Capturing Flora and Fauna @ Singapore Botanic Gardens!

Hi everyone,

To usher in the new year, we decided to go to the Singapore Botanic Gardens to see what we could capture at Singapore’s only UNESCO World Heritage Site! We armed ourselves with a number of cameras, including the Fujifilm X-T10 (with the Kamlan f/1.1, 50mm lens), a modified Land 180 Camera (with a Lomo’Instant Wide back) and a Seagull TLR (for 120 film)! Although it may seem a little overwhelming to possess so many cameras for a single trip, the key is to use the right camera for the right occasion!

The Singapore Botanic Gardens is a sprawling 82-hectare botanical gardens (heh heh) first started as a small garden in 1822 by Sir Stamford Raffles. Since then, it has gone on to gain recognition internationally, to its inception as a UNESCO World Heritage Site in 2015. Every day, throngs of visitors amble through the Gardens, seeking solace in nature and gazing at various flora and fauna found there.

Although it was certainly not our first time, it is the first time we have posted about it on our website! We only visited a small section of the vast gardens, notably the eastern area surrounding the Eco Lake, just outside the Bukit Timah Gate (a map is available here).  Neverthelss, the flowers were in full bloom, allowing us to exercise our creativity and skills at close-up photography!

With the Seagull TLR

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Although this image was not very brightly lit, the bokeh is still amazing to look at!
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We spotted some heart-shaped leaves, and did not resist in capturing them!

With the Modified Land 180 Camera (Lomo’Instant Wide Back)

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Pink bougainvilleas are very common in Singapore, although there have been sights of white, orange, yellow and red ones as well!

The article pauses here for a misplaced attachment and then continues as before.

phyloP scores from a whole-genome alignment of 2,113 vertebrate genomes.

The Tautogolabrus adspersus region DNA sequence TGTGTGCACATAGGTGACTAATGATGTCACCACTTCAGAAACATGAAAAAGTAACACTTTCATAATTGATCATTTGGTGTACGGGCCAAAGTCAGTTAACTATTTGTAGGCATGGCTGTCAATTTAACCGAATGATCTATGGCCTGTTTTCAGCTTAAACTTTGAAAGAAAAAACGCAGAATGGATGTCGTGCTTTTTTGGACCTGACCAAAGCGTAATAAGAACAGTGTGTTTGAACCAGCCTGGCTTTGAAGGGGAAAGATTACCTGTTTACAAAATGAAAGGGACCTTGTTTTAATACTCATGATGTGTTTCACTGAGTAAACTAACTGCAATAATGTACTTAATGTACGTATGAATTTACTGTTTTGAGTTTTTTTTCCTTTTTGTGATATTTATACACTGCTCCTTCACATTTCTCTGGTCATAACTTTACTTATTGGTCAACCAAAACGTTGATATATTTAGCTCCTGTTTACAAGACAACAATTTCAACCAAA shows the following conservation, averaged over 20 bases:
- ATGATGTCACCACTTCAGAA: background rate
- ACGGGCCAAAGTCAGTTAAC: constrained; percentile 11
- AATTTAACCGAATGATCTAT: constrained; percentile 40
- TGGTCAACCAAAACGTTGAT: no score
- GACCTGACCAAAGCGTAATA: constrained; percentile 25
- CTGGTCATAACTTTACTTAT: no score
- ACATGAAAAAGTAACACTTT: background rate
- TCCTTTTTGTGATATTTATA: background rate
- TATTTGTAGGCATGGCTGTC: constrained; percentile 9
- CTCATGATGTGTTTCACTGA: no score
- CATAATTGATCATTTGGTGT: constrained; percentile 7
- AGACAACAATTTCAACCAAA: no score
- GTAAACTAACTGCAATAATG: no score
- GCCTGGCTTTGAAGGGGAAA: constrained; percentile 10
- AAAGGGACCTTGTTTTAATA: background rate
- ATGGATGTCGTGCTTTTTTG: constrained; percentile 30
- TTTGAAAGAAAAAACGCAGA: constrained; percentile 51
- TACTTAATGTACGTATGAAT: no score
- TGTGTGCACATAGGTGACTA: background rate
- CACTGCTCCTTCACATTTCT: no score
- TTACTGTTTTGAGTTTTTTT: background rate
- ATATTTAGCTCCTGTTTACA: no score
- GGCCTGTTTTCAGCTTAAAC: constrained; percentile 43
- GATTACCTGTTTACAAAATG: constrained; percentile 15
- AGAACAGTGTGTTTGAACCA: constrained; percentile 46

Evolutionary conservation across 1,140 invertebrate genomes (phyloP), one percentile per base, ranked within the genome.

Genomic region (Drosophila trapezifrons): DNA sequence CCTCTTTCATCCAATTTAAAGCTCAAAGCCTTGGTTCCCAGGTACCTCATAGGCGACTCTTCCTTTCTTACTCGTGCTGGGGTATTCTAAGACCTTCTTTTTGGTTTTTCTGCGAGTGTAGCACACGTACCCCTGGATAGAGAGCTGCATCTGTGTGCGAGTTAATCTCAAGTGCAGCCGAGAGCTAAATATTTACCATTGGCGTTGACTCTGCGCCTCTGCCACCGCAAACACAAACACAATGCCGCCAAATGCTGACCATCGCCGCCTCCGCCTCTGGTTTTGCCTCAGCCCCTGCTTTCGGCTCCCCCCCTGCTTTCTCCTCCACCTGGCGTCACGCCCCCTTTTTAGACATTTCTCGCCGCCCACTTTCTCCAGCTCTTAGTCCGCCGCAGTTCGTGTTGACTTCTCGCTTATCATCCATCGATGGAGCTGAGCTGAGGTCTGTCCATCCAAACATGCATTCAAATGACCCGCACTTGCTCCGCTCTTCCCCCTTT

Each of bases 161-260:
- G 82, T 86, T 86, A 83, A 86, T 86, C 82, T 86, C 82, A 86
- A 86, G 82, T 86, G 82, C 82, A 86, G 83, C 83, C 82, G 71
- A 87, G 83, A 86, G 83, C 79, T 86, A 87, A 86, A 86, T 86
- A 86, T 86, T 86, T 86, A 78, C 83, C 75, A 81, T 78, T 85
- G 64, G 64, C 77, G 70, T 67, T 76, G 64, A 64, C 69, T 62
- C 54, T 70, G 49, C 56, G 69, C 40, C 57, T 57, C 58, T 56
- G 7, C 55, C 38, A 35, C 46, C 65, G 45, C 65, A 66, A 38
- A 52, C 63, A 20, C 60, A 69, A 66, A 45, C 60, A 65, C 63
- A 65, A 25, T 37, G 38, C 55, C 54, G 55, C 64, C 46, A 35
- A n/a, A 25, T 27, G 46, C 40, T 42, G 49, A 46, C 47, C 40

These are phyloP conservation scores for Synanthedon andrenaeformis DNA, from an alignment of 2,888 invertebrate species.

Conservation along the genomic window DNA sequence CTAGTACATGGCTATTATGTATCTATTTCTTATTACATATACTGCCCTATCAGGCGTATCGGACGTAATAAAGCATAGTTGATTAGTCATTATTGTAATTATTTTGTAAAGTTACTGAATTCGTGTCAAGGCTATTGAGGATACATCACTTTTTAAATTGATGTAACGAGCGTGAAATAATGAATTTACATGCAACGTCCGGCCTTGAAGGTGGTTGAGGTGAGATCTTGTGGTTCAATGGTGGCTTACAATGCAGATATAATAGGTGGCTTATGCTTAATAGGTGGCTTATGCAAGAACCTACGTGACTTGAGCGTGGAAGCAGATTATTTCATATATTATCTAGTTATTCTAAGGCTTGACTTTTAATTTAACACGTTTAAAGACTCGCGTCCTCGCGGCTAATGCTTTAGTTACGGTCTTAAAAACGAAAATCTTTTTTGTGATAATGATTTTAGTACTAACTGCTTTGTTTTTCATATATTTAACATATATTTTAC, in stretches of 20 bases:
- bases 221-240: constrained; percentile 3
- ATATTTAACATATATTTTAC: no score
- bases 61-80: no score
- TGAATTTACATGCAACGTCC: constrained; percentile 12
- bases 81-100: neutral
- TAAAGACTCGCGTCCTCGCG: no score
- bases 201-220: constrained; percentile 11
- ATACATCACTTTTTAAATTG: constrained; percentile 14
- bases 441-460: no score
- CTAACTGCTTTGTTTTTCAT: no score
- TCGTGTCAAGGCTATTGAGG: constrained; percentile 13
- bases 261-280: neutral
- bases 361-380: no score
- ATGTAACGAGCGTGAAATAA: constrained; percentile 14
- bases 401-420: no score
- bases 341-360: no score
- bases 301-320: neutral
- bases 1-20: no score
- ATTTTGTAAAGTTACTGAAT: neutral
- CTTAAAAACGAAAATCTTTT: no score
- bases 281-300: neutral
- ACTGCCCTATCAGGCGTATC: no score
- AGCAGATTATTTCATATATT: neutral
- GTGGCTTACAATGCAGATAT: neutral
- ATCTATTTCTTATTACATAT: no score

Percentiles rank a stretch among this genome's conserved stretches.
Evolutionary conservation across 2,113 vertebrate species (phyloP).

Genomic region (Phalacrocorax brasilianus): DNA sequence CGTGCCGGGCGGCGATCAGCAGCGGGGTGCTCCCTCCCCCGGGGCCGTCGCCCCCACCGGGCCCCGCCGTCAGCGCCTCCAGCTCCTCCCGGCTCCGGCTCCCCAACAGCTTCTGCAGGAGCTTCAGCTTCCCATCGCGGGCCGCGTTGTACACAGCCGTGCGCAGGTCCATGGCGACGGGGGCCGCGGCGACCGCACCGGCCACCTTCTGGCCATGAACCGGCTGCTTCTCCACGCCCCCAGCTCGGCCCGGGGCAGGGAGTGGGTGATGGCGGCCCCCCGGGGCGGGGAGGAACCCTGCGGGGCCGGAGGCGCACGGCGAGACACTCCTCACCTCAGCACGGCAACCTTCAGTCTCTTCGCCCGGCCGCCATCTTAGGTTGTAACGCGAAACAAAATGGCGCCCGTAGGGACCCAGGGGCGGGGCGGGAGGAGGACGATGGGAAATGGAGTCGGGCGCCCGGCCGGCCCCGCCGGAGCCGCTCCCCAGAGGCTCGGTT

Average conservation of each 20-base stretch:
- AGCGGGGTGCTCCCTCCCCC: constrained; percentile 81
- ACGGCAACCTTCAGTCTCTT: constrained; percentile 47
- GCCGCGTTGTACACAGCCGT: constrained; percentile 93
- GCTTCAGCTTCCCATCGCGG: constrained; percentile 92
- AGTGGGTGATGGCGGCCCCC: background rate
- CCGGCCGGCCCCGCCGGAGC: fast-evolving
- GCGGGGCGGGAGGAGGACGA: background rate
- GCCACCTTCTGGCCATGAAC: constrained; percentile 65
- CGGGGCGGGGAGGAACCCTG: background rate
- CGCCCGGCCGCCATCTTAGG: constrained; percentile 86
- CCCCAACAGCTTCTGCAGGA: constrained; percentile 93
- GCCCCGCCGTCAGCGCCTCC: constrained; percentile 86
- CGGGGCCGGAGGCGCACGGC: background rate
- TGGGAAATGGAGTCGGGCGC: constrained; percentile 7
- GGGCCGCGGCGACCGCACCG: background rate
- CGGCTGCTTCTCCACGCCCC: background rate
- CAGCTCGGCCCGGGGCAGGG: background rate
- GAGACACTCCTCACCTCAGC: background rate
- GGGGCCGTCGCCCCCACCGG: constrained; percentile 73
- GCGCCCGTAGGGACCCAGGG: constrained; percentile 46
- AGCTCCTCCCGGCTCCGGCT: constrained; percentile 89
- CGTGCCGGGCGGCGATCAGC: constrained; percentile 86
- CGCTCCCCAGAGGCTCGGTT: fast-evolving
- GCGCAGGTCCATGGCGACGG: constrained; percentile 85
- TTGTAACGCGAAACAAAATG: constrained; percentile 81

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Capturing a sea of orchids; in Singapore, the national flower is a specifically-bred orchid named ‘Vanda Miss Joaquim’
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The sky was overcast when we reached the Gardens, hence the murky outlook.
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Trying to capture the flower with the viewfinder on the Polaroid Land 180 Camera is not as easy, as the focusing has to be exact, or else the intended subject might not be accurately captured.

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With the Fujifilm X-T10 (and Kamlan lens)

We really enjoyed using the f/1.1, 50mm Kamlan lens as it allows us to capture very strong bokeh! However, f/1.1 is very hard to manage and the depth of field is really minimal, as seen in some images below.

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what ‘cha looking at?

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Look, a terrapin!
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Black swans are a mainstay in the Gardens, and we were one of many stooping down to capture the elegant creatures!
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How the Polaroid Land 180 Camera looks like from the front… looking good!

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A common palmfly spotted languishing among the low-hanging branches.

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We saw a couple of birdwatchers with their HUGE tele-zoom lens…
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… capturing this swift bird moving around speedily (pictured in the centre of the image).

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Botanic Gardens is obviously a huge place, and we only explored a small section of it; yet however, we captured so much flora and fauna as seen above. We definitely can’t wait to visit other parts of the amazing, nature-filled garden, and share them with you! If you do know some of the species of flora or fauna that we captured, do share with us!

Till next time,

Damianwithsandra

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